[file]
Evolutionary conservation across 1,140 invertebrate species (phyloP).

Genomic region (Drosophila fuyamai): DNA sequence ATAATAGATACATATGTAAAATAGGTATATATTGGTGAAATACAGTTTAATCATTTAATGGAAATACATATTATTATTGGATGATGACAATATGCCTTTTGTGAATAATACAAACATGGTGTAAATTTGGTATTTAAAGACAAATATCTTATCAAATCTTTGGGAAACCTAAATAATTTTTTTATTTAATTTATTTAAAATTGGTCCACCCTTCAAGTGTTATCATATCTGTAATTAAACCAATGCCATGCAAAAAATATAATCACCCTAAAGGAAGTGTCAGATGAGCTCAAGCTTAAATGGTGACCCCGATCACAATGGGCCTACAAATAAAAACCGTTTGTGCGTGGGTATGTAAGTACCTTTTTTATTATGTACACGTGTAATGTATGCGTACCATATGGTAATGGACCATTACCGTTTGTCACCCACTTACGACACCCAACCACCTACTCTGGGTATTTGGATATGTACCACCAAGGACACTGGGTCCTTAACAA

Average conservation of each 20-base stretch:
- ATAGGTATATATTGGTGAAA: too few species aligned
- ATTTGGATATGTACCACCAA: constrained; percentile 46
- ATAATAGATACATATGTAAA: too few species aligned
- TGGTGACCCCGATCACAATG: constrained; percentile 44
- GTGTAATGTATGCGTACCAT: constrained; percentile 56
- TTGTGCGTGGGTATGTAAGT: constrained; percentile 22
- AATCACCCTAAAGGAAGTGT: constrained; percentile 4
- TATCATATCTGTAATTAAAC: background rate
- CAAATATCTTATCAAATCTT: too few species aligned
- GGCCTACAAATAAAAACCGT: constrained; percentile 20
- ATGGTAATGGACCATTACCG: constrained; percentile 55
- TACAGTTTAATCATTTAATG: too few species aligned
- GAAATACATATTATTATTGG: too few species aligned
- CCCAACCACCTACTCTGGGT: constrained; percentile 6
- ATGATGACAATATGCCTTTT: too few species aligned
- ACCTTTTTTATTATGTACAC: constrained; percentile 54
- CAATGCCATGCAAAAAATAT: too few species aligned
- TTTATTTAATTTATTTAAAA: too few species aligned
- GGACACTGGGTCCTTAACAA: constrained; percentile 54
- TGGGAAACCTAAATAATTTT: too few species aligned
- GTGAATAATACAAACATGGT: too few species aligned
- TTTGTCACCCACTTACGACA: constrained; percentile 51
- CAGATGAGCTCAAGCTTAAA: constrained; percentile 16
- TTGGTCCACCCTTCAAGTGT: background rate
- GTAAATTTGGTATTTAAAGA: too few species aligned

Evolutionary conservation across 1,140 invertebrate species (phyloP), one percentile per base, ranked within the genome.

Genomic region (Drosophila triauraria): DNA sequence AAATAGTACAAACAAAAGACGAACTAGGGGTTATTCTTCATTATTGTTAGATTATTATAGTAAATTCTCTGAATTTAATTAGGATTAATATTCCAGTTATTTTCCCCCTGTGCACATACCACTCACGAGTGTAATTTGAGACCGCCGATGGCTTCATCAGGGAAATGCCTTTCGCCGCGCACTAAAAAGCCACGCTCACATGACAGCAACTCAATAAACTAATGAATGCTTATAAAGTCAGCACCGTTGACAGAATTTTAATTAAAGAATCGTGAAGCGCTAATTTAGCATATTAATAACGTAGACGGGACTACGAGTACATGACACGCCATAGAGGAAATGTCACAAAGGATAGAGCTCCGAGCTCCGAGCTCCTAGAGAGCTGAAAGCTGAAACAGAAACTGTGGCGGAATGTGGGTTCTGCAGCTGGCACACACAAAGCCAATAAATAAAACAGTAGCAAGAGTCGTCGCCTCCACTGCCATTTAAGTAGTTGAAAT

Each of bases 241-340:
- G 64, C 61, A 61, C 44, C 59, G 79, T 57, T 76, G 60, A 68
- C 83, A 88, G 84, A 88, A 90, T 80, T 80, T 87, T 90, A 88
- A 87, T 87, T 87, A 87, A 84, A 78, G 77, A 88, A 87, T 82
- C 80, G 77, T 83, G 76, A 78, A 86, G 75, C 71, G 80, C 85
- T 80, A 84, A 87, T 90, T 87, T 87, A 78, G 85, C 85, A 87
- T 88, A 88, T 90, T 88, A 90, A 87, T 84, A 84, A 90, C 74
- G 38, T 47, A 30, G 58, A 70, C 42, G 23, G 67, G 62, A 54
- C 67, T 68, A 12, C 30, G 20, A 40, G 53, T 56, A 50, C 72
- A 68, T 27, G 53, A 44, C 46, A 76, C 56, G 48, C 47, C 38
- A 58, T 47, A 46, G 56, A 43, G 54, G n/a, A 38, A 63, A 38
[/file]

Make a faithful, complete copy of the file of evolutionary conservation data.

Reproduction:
Evolutionary conservation across 1,140 invertebrate species (phyloP).

Genomic region (Drosophila fuyamai): DNA sequence ATAATAGATACATATGTAAAATAGGTATATATTGGTGAAATACAGTTTAATCATTTAATGGAAATACATATTATTATTGGATGATGACAATATGCCTTTTGTGAATAATACAAACATGGTGTAAATTTGGTATTTAAAGACAAATATCTTATCAAATCTTTGGGAAACCTAAATAATTTTTTTATTTAATTTATTTAAAATTGGTCCACCCTTCAAGTGTTATCATATCTGTAATTAAACCAATGCCATGCAAAAAATATAATCACCCTAAAGGAAGTGTCAGATGAGCTCAAGCTTAAATGGTGACCCCGATCACAATGGGCCTACAAATAAAAACCGTTTGTGCGTGGGTATGTAAGTACCTTTTTTATTATGTACACGTGTAATGTATGCGTACCATATGGTAATGGACCATTACCGTTTGTCACCCACTTACGACACCCAACCACCTACTCTGGGTATTTGGATATGTACCACCAAGGACACTGGGTCCTTAACAA

Average conservation of each 20-base stretch:
- ATAGGTATATATTGGTGAAA: too few species aligned
- ATTTGGATATGTACCACCAA: constrained; percentile 46
- ATAATAGATACATATGTAAA: too few species aligned
- TGGTGACCCCGATCACAATG: constrained; percentile 44
- GTGTAATGTATGCGTACCAT: constrained; percentile 56
- TTGTGCGTGGGTATGTAAGT: constrained; percentile 22
- AATCACCCTAAAGGAAGTGT: constrained; percentile 4
- TATCATATCTGTAATTAAAC: background rate
- CAAATATCTTATCAAATCTT: too few species aligned
- GGCCTACAAATAAAAACCGT: constrained; percentile 20
- ATGGTAATGGACCATTACCG: constrained; percentile 55
- TACAGTTTAATCATTTAATG: too few species aligned
- GAAATACATATTATTATTGG: too few species aligned
- CCCAACCACCTACTCTGGGT: constrained; percentile 6
- ATGATGACAATATGCCTTTT: too few species aligned
- ACCTTTTTTATTATGTACAC: constrained; percentile 54
- CAATGCCATGCAAAAAATAT: too few species aligned
- TTTATTTAATTTATTTAAAA: too few species aligned
- GGACACTGGGTCCTTAACAA: constrained; percentile 54
- TGGGAAACCTAAATAATTTT: too few species aligned
- GTGAATAATACAAACATGGT: too few species aligned
- TTTGTCACCCACTTACGACA: constrained; percentile 51
- CAGATGAGCTCAAGCTTAAA: constrained; percentile 16
- TTGGTCCACCCTTCAAGTGT: background rate
- GTAAATTTGGTATTTAAAGA: too few species aligned

Evolutionary conservation across 1,140 invertebrate species (phyloP), one percentile per base, ranked within the genome.

Genomic region (Drosophila triauraria): DNA sequence AAATAGTACAAACAAAAGACGAACTAGGGGTTATTCTTCATTATTGTTAGATTATTATAGTAAATTCTCTGAATTTAATTAGGATTAATATTCCAGTTATTTTCCCCCTGTGCACATACCACTCACGAGTGTAATTTGAGACCGCCGATGGCTTCATCAGGGAAATGCCTTTCGCCGCGCACTAAAAAGCCACGCTCACATGACAGCAACTCAATAAACTAATGAATGCTTATAAAGTCAGCACCGTTGACAGAATTTTAATTAAAGAATCGTGAAGCGCTAATTTAGCATATTAATAACGTAGACGGGACTACGAGTACATGACACGCCATAGAGGAAATGTCACAAAGGATAGAGCTCCGAGCTCCGAGCTCCTAGAGAGCTGAAAGCTGAAACAGAAACTGTGGCGGAATGTGGGTTCTGCAGCTGGCACACACAAAGCCAATAAATAAAACAGTAGCAAGAGTCGTCGCCTCCACTGCCATTTAAGTAGTTGAAAT

Each of bases 241-340:
- G 64, C 61, A 61, C 44, C 59, G 79, T 57, T 76, G 60, A 68
- C 83, A 88, G 84, A 88, A 90, T 80, T 80, T 87, T 90, A 88
- A 87, T 87, T 87, A 87, A 84, A 78, G 77, A 88, A 87, T 82
- C 80, G 77, T 83, G 76, A 78, A 86, G 75, C 71, G 80, C 85
- T 80, A 84, A 87, T 90, T 87, T 87, A 78, G 85, C 85, A 87
- T 88, A 88, T 90, T 88, A 90, A 87, T 84, A 84, A 90, C 74
- G 38, T 47, A 30, G 58, A 70, C 42, G 23, G 67, G 62, A 54
- C 67, T 68, A 12, C 30, G 20, A 40, G 53, T 56, A 50, C 72
- A 68, T 27, G 53, A 44, C 46, A 76, C 56, G 48, C 47, C 38
- A 58, T 47, A 46, G 56, A 43, G 54, G n/a, A 38, A 63, A 38